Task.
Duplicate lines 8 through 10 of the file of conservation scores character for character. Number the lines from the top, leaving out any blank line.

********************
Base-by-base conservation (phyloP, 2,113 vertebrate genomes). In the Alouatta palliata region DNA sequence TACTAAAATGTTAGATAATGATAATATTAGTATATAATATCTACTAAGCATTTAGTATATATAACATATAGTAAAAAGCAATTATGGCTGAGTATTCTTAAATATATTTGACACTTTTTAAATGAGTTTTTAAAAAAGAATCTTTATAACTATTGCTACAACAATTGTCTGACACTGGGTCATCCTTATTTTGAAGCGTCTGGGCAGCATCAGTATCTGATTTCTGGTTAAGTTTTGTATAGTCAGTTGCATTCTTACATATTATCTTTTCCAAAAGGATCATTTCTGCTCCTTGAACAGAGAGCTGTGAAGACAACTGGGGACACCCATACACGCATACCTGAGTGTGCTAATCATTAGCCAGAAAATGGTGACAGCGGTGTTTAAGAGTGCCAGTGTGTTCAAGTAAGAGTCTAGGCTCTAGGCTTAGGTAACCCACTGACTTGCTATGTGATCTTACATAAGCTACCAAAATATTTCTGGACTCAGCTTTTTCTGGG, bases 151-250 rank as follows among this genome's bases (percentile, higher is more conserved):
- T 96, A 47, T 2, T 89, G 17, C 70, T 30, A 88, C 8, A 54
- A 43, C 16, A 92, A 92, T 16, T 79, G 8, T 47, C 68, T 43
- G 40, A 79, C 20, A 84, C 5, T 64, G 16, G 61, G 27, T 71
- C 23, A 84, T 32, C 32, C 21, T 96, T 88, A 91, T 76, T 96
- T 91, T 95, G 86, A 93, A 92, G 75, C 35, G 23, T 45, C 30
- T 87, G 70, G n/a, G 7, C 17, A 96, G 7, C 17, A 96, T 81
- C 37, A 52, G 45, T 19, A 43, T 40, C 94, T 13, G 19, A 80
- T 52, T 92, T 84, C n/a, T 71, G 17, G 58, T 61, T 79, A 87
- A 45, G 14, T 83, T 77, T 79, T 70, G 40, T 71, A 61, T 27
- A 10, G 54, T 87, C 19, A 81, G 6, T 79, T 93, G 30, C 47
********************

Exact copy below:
- C 37, A 52, G 45, T 19, A 43, T 40, C 94, T 13, G 19, A 80
- T 52, T 92, T 84, C n/a, T 71, G 17, G 58, T 61, T 79, A 87
- A 45, G 14, T 83, T 77, T 79, T 70, G 40, T 71, A 61, T 27